Dog attacks
He was taken the nearby Queen Margaret Hospital for treatment to puncture wounds and bruising.

Mr Haldane, a rep for the Communication Workers Union (CWU), has recently been campaigning for postmen to get better protection from dangerous dogs.

In West Fife, postal workers have compiled a list of addresses of dangerous animals after more than 30 dog attacks on Royal Mail employees were reported in the space of 12 months.

That figure was up by 74% on the previous year.

Mr Haldane added: "It is not acceptable that postal workers, or anyone else for that matter, should be subject to dog or animal attacks because they are not under control when we visit the owner's property."

'Minimise harm'
The CWU estimates that about 5,000 postal workers across the UK are attacked every year.

Royal Mail spokeswoman Julie Pirone said its first priority was to ensure the welfare and safety of its employees.

"We regularly communicate with our people about the dangers of dog attacks and provide advice to our postmen and women on techniques to minimise harm in the event of an attack, and keep a register in each delivery office highlighting any potential risk," she said.

"Over £100,000 has been spent on awareness campaigns and equipment to help reduce the risk of injury.

"However, even just being threatened by an unrestrained pet is a frightening situation for our delivery staff and we would appeal to owners to keep their pets under control, especially if they know their pets have a territorial nature."

September 6, 2012. CASEY GROVE . Anchorage Daily News. Teen tourist bitten by brown bear on trail near Sitka
A brown bear attacked a teenager jogging on a trail north of Sitka on Wednesday, injuring her but leaving the out-of-town visitor able to walk to help, according to Alaska State Troopers.

According to radio station KCAW, the young woman, Nicola Rammell, had traveled to the Southeast Alaska city by ferry with her parents on Wednesday. Troopers said the 18-year-old resident of Vancouver, British Columbia, went for a run about 3:40 p.m. on the Mosquito Cove Trail near Starrigavin Creek, about six miles north of downtown Sitka and one mile from the ferry terminal.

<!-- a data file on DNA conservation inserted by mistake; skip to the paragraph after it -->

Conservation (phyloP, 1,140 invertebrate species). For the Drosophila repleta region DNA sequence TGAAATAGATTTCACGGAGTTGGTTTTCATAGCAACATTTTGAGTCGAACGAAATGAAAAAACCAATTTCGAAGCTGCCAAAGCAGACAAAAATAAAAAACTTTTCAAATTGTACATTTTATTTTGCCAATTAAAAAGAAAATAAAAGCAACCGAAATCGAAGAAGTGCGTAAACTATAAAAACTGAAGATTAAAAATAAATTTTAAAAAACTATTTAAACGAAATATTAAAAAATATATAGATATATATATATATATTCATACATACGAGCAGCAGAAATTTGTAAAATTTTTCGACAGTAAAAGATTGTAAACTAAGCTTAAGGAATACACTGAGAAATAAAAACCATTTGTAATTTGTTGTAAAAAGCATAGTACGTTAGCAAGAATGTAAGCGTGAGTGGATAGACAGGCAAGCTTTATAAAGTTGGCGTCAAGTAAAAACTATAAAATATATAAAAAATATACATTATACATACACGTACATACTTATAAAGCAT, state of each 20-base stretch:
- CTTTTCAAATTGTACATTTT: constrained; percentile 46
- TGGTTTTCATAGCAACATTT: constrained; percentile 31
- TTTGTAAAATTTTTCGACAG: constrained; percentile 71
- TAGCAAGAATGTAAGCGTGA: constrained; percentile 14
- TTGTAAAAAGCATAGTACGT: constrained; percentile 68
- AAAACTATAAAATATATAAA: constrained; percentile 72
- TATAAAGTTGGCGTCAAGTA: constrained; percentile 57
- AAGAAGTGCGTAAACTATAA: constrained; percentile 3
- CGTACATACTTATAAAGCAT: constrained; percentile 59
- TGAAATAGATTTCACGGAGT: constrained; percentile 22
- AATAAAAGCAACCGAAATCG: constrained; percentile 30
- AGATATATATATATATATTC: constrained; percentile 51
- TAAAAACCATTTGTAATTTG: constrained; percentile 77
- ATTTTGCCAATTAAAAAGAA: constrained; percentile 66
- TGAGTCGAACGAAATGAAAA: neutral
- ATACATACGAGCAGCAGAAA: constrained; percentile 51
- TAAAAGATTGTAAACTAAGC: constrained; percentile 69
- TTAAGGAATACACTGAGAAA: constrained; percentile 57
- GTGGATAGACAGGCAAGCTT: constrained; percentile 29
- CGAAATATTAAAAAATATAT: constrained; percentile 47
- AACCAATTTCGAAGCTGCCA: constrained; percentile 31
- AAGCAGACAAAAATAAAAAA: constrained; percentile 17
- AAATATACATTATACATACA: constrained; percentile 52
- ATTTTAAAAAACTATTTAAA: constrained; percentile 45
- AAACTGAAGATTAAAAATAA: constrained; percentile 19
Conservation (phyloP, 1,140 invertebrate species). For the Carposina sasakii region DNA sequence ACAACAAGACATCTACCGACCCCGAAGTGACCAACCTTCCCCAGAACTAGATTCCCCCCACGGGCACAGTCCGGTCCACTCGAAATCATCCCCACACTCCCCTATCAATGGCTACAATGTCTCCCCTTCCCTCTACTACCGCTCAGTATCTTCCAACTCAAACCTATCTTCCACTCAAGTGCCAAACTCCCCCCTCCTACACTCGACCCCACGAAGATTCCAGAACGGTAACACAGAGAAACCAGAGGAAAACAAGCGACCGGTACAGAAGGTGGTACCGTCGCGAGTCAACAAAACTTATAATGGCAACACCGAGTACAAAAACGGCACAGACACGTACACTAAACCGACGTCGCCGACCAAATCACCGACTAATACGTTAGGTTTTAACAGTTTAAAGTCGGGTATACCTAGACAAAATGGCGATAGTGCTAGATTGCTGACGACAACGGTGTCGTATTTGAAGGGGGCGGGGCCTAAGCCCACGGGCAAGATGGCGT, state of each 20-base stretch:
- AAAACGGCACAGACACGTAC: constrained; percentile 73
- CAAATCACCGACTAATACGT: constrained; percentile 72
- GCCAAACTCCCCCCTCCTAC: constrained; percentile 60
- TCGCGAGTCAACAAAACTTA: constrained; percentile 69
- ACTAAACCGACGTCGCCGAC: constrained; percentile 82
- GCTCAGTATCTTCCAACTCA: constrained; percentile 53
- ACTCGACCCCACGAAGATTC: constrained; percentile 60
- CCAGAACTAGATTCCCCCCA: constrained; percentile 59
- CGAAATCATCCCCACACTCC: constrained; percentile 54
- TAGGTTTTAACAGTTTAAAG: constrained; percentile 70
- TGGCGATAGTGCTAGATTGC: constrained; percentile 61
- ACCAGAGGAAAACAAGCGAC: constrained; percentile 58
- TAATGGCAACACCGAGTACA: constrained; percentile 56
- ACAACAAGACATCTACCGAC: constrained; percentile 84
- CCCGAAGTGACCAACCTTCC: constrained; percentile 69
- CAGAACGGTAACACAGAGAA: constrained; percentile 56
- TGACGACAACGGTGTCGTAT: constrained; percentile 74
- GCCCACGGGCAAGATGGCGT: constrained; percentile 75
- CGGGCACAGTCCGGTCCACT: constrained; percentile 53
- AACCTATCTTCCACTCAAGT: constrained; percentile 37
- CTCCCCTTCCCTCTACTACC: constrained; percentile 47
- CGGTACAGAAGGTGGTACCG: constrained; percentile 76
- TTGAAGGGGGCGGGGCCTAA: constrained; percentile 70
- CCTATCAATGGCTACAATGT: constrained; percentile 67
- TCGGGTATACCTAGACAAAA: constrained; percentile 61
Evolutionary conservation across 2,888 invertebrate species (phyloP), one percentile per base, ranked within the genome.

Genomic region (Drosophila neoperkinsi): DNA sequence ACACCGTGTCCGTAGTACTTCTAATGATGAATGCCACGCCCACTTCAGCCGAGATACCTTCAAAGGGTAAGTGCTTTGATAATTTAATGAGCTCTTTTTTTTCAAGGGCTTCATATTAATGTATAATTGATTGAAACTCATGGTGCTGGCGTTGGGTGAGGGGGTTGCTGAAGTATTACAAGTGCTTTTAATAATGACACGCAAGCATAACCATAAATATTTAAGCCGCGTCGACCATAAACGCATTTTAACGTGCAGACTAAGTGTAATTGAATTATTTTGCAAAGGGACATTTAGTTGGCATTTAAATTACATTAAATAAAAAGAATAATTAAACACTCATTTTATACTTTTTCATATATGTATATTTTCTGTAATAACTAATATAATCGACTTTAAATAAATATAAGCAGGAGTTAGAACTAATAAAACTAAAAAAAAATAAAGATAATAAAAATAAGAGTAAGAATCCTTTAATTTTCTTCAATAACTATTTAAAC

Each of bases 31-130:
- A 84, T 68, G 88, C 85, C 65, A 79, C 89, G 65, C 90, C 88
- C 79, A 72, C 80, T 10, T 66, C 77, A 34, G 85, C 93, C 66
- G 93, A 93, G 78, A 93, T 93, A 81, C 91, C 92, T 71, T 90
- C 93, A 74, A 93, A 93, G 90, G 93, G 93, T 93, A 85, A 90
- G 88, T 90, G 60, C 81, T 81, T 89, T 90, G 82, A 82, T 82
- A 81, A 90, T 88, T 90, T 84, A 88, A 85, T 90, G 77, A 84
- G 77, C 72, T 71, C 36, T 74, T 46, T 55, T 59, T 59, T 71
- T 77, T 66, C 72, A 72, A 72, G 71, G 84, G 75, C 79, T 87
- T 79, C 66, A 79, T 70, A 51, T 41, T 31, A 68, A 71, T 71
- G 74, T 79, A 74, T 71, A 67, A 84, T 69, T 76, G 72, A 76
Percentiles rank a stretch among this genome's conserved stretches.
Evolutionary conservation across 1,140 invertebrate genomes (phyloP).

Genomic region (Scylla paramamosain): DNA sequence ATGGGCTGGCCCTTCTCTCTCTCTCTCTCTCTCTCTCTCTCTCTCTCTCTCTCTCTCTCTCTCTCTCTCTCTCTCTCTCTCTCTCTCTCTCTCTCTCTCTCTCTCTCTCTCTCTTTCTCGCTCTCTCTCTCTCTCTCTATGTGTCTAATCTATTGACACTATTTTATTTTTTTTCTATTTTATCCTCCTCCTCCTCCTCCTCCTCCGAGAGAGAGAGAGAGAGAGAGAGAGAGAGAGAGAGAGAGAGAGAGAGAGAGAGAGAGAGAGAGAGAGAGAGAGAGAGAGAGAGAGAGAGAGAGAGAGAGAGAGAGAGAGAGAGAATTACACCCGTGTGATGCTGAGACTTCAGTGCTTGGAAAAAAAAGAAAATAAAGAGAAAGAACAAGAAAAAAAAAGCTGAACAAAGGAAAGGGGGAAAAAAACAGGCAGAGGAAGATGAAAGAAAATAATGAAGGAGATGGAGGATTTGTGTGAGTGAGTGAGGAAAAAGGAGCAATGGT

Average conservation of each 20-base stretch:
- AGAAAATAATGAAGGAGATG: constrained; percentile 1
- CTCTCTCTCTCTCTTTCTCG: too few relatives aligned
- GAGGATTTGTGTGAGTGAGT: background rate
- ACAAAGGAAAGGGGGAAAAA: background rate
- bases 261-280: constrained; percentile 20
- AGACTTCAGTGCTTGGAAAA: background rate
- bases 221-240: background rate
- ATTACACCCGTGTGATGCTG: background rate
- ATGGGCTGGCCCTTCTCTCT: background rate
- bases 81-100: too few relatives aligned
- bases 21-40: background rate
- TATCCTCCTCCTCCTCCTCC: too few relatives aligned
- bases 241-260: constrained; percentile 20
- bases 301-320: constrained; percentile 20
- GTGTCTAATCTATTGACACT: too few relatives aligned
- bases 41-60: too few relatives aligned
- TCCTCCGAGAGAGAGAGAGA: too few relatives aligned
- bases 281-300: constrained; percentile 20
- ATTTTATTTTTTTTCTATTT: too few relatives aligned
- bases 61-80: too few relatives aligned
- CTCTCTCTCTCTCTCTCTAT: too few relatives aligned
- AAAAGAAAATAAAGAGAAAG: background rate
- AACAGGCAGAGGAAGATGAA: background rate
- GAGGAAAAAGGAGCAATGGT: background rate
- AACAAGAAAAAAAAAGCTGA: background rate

KCAW reported the young woman was out in front of the rest of her family, all of them jogging on the mile-and-a-quarter loop during their layover when she came upon the bear, nearly running into it.

Troopers said the sow, which had a cub with it, bit Rammell once. The teen was able to walk back to a trail head and was taken to a hospital with minor injures.

Wildlife officials tried to find the bear and its cub but were unsuccessful. The U.S. Forest Service closed trails and a campground in the area after the attack, troopers said.

August 31, 2012. BBC. St Leonards dog attacks owner Spencer Brown jailed. A man whose out-of-control dogs attacked 10 people in the street has been jailed for 12 months.

Spencer Brown, 22, had admitted 10 counts of owning dogs dangerously out of control in a public place.

The attacks happened after Brown's Staffordshire bull terrier crosses, Tilly and Freak, escaped from his East Sussex home, on 22 July.

Brown, of Marline Road, St Leonards-on-Sea, was banned from keeping dogs for life by a judge at Lewes Crown Court.

The court also ordered the dogs to be destroyed.

Aggressive and territorial
Victims of the attack were bitten on their hands, arms and legs as the two dogs walked the area with no leads, while those who came to the victims' aid were also bitten.

The court was told police managed to subdue one of the animals with a fire extinguisher and a dog catcher pole while a passer-by dragged the other into a cage.

Neither dog was a banned breed, but police recommended they both be destroyed after the kennels where they were being held reported that they remained aggressive and territorial.

The court heard that one of the dogs had attacked weeks before, on 16 May.

The victim, Jason Griggs, suffered multiple cuts and a broken finger in the attack, after a confrontation between him and Brown.

He has has been left unable to work as a self-employed electrician.

Brown, who has eight previous convictions for offences including theft and shoplifting, also admitted owning a dog which caused injury in a private place in the attack on Mr Griggs and possession of cannabis.

Covered in blood
One of the victims of the July attack, Nigel Waughman, told police it was "horrific and nightmarish".

Another, Daniel Smith, bent down to pick up his own Jack Russell but fumbled and was attacked by one of the dogs, causing him to fall into the road.

Prosecutor Gail Purdy said both dogs bit him while he was in the road, leaving him covered in blood and needing hospital treatment.

Mark Glendenning, defending, said Staffordshire bull terriers were sometimes seen as status dogs among young people but this was not Brown's reason for owning them.

Brown was asked to leave home aged 15 and was homeless before being housed by social services in bed and breakfast accommodation.

"The dogs were his family," said Mr Glendenning.

Judge Anthony Scott-Gall told Brown the attacks were grave and quite horrific offences which had left victims savagely mauled.

The sentencing comes days after tougher guidelines were brought in for judges under which owners or anyone in charge of a dangerously out-of-control dog faces up to two years in jail.

August 28.  2012.BBC. Essex lion: Charting the big cats of Britain
The search for a "lion" in Essex was called off after no trace of the animal could be found.

While many newspapers have suggested the animal may be a large domestic cat a couple who photographed it remain convinced it was not a household pet.